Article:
City stops giving permits to add extra bedrooms
Riverside will temporarily halt new permits to convert garages to living space, turn living rooms into bedrooms and otherwise modify single family homes in the University neighborhood and part of Canyon Crest.
The City Council on Tuesday, Nov. 5, approved the 45-day moratorium came after months of lobbying from homeowners, who complained of sometimes overcrowded rental homes where unruly tenants – often students at UC Riverside – throw noisy parties, clog street parking, litter and drive recklessly.
A handful of UCR students at the meeting criticized the council for not including them in discussions that led to the moratorium, and for passing rules they consider discriminatory, including one approved in August that requires owners to get permits to rent homes to more than two people.
The permit rule “wrongfully targets students and perpetuates a negative view of the UCR community,” said Breana Ross, the local affairs liaison for Associated Students of UCR.
The permit stoppage, which the council unanimously approved, runs counter to City Attorney Greg Priamos’ earlier advice to the council. He told council members in June that if someone wants to turn a living room into extra bedrooms, for example, the city “cannot refuse to approve those plans as long as they meet the required codes.”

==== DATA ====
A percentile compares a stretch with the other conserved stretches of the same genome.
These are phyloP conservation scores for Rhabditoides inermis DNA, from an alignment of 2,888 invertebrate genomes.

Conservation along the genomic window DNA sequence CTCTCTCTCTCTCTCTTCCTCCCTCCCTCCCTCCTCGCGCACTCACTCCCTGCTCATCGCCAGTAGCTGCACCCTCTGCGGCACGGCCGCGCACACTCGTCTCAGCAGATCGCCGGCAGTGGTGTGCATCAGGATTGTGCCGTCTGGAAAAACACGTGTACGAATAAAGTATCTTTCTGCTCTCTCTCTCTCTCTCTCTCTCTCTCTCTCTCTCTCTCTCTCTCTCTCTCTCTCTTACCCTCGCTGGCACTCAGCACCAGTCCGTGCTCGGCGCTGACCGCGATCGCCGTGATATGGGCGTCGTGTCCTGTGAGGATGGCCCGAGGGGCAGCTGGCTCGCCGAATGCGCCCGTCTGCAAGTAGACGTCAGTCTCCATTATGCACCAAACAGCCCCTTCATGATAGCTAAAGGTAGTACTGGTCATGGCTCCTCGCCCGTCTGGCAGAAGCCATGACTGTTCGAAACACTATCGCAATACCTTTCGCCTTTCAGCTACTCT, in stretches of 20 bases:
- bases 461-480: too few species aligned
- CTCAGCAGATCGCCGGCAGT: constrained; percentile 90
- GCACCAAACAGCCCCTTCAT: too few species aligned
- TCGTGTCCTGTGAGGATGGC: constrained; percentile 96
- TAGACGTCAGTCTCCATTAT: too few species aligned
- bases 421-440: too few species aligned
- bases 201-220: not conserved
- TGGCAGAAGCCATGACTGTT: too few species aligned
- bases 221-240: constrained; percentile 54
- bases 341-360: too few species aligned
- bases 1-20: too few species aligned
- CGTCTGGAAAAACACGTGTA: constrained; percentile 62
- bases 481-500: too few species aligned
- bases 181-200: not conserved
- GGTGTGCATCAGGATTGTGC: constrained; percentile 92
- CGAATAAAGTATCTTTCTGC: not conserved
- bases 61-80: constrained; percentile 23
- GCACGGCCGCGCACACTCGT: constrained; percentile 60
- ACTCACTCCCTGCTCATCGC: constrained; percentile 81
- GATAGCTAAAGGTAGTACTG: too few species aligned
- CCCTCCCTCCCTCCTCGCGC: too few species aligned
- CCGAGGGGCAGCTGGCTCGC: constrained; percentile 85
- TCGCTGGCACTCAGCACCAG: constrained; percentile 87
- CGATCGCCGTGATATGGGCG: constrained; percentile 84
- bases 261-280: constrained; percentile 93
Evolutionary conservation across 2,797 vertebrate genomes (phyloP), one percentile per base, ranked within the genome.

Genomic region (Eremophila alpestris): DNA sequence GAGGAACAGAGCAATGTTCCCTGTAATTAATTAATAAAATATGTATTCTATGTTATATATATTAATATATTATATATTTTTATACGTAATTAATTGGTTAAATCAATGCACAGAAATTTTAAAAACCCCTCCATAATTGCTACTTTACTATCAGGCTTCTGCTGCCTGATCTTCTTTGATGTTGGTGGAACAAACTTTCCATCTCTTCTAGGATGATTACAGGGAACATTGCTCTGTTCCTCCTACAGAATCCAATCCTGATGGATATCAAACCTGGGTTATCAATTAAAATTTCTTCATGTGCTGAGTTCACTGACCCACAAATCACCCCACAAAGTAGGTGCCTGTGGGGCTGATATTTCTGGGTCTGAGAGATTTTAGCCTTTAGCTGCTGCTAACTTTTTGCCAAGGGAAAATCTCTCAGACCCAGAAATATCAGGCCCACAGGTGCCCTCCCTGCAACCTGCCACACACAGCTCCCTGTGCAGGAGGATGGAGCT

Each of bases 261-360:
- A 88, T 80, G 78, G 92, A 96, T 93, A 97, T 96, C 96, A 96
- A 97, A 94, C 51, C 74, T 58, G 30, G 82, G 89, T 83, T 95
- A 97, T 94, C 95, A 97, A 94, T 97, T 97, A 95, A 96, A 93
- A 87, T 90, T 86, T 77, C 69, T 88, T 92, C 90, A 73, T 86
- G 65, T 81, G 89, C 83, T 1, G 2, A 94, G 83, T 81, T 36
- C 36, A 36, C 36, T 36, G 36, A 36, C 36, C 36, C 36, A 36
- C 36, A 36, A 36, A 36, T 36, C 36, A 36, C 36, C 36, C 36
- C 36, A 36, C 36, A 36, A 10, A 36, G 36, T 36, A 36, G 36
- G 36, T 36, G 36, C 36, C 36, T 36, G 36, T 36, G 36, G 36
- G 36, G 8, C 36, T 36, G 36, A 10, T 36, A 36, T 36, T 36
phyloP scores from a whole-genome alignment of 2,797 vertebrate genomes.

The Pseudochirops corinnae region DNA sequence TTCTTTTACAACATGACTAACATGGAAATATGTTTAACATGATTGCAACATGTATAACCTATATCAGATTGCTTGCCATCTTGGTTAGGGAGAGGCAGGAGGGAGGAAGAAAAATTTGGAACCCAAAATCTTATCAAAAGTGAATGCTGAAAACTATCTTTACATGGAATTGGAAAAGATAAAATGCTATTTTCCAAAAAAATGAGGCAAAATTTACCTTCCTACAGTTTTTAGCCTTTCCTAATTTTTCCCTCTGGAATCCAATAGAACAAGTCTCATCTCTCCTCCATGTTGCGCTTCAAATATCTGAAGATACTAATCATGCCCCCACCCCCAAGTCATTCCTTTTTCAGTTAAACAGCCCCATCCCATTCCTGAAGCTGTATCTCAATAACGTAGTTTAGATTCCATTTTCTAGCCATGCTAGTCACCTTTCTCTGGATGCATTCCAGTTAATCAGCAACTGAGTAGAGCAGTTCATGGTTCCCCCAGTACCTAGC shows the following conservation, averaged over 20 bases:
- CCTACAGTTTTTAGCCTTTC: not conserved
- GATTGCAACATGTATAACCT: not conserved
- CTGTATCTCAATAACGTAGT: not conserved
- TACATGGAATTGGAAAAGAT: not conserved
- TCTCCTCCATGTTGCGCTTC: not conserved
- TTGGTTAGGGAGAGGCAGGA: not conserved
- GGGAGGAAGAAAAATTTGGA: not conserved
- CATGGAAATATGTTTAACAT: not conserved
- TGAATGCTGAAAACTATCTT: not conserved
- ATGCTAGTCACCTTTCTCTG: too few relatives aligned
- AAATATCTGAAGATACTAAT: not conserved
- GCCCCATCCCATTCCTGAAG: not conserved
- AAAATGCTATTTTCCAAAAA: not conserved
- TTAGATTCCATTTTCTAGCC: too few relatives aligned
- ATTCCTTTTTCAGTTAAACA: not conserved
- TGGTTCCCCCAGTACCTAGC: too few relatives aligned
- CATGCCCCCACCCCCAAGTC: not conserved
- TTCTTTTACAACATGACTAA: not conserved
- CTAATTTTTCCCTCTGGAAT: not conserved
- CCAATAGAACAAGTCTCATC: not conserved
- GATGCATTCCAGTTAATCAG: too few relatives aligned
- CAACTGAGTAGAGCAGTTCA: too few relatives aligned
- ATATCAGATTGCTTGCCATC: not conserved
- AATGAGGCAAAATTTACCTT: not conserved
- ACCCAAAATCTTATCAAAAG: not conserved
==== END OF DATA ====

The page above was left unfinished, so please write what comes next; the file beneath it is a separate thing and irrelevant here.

During the moratorium, city officials will study a long-term solution to problems of crowded rental homes that residents say are changing the neighborhood’s character. The city’s tentative suggestion is an overlay zone for the university neighborhood that would put new requirements on property owners who want to add more bedrooms than a house was designed for.
“It’s not single families who are applying for permits to cut up the houses, for the most part. It’s investors who want to make a profit at the expense of the residents and the rest of the city,” resident Gurumantra Khalsa said.
Some students and fair housing advocates have argued that renting a home with several other students is one of the most affordable options in Riverside, and they’ve decried policies they say unfairly target students. Other recent rule changes have been effective citywide, but the moratorium only covers the University and Canyon Crest areas.
Councilman Mike Gardner said this will be a test case.
“The problem is not limited to the neighborhood. I think our ultimate solution, whatever comes out of the discussion on this moratorium, will apply in a broader area,” he said.
The moratorium also could be extended for up to a year with another vote of the council. It was immediately in effect once the council approved it.
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